Thursday, November 22, 2012

Olive Kitteridge

Olive Kitteridge
by Elizabeth Strout

I'm not sure what originally attracted me to this book.  It could be that I wanted to read a Pulitzer Prize winning book.  I'm not sure I've ever read one before.  But the synopsis on the back was interesting and so I added it to my collection of unread books waiting to be read and, as usual, promptly forgot about it for a while.

I pulled it out while trying to slog my way through a book that I ended up not finishing.  I needed something to keep me going and this was handy.  In the end, I'm glad I stumbled back across it as I enjoyed it very much.

Olive Kitteridge, of the title, is occasionally the center of the book, but the book is not just about her story or any others.  Instead, Olive Kitteridge is a book of barely connected short stories.  The connection is the town where the people all live, Crosby, Maine.  Some of the stories involve Olive or her immediate family but many of them she has simply a walk-on role with no lines.  For example, she may simply be another customer in the restaurant where the story is taking place that chapter.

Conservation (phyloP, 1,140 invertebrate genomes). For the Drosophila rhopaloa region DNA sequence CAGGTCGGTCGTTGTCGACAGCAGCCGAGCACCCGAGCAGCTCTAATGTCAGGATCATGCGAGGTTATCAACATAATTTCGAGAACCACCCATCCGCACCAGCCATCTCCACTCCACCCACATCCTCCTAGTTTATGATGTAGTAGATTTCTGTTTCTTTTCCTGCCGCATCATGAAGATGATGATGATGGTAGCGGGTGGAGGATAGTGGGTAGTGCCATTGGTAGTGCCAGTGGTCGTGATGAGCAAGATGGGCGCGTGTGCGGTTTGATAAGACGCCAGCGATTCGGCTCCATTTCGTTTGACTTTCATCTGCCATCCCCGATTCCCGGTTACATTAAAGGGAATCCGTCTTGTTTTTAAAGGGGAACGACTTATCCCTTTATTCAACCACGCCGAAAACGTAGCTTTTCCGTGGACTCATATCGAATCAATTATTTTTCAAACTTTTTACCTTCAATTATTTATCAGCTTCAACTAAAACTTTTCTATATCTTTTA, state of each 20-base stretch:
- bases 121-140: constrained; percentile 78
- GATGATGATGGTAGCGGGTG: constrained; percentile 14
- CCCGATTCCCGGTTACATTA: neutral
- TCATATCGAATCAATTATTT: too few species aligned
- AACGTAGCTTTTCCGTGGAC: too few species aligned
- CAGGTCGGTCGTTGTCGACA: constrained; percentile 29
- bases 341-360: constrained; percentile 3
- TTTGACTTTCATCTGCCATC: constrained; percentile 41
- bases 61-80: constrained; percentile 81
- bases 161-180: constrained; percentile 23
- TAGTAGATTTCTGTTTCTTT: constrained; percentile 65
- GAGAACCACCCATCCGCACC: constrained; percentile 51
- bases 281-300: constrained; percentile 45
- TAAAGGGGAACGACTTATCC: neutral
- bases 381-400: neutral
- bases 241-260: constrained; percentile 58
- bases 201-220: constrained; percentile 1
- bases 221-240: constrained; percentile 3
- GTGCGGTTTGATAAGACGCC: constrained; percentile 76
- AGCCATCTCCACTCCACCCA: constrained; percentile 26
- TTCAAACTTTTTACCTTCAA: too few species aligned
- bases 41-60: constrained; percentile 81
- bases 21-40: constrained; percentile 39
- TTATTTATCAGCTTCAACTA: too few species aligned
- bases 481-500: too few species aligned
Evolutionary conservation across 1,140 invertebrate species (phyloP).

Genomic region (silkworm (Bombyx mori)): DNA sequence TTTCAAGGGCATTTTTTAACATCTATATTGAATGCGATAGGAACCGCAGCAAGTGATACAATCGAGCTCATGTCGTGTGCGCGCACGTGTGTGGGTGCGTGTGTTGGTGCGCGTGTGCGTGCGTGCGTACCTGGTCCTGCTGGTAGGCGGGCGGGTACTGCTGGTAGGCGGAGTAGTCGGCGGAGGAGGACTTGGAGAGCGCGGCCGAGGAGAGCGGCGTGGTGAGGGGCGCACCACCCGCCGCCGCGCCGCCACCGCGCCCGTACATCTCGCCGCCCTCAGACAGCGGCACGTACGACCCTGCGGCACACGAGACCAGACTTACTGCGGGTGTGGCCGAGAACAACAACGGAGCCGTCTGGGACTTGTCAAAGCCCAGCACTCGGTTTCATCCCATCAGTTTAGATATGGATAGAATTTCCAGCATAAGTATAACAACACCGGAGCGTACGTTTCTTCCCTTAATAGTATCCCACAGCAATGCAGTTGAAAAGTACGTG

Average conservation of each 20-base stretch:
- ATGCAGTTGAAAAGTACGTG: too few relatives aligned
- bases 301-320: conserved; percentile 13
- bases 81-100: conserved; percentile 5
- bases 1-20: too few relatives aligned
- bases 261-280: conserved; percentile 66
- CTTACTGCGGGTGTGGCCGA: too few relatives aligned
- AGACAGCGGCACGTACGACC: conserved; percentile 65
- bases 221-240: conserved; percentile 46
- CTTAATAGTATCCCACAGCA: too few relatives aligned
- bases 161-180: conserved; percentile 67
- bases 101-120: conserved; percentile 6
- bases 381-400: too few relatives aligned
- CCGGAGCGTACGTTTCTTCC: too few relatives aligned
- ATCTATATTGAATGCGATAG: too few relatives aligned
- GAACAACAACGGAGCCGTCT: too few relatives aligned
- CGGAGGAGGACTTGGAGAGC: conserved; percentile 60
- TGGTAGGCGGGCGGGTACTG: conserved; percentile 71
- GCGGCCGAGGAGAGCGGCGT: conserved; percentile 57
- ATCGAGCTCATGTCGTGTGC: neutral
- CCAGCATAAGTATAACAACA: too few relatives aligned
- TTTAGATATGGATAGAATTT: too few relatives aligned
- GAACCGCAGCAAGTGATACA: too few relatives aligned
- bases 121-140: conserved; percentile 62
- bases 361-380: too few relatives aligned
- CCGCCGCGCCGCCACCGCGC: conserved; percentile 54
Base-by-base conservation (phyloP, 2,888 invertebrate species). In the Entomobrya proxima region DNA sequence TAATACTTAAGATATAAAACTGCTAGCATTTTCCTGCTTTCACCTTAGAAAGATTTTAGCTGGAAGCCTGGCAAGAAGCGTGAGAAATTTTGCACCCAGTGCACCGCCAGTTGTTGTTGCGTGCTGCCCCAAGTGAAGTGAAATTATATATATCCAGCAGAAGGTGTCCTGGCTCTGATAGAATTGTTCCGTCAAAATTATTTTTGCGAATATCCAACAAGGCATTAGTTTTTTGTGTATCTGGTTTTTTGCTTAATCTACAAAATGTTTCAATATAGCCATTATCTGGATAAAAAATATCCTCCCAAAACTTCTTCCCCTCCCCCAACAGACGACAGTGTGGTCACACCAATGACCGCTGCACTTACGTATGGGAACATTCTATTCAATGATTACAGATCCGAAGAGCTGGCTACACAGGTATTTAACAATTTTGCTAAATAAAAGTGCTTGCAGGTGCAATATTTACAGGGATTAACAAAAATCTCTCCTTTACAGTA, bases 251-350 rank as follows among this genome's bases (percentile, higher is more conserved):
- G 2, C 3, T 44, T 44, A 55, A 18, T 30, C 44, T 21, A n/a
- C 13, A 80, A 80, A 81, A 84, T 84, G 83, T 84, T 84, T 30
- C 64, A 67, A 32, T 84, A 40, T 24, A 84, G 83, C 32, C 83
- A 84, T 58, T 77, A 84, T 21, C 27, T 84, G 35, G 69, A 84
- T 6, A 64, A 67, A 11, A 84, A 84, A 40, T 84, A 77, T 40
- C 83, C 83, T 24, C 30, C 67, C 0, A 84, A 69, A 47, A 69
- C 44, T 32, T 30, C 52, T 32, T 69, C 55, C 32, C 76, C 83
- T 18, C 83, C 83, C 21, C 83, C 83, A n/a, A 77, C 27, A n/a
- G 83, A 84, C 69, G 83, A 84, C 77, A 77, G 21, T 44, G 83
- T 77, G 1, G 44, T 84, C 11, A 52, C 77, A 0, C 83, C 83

Each chapter introduces new characters. Like an onion, Ms. Strout begins to peel away the outer layers to reveal the raw flesh beneath.  In a just a few pages we learn secrets, insecurities, dreams or fears of our new friends and quickly begin to care about them whether with compassion or disdain.  By the end of each chapter I felt I might know what the future held, but usually had to complete the picture myself.  Isn't this like the real world?  Each meeting with a friend ends with a parting and uncertainty of what may come next.  Although each chapter may have left me with a question, like the rise of a voice at the end of the sentence, I didn't feel dissatisfied with the story.

Olive, her husband, Henry, and her son, Christopher are the only characters to reappear in more than one story.  We get unique perspectives from each of them of their family dynamic and how it unfolds over the years.  Olive Kitteridge herself was not outwardly a very sympathetic character, and yet I came to be quite fond of her.

I give Olive Kitteridge 4 shots of 5. 

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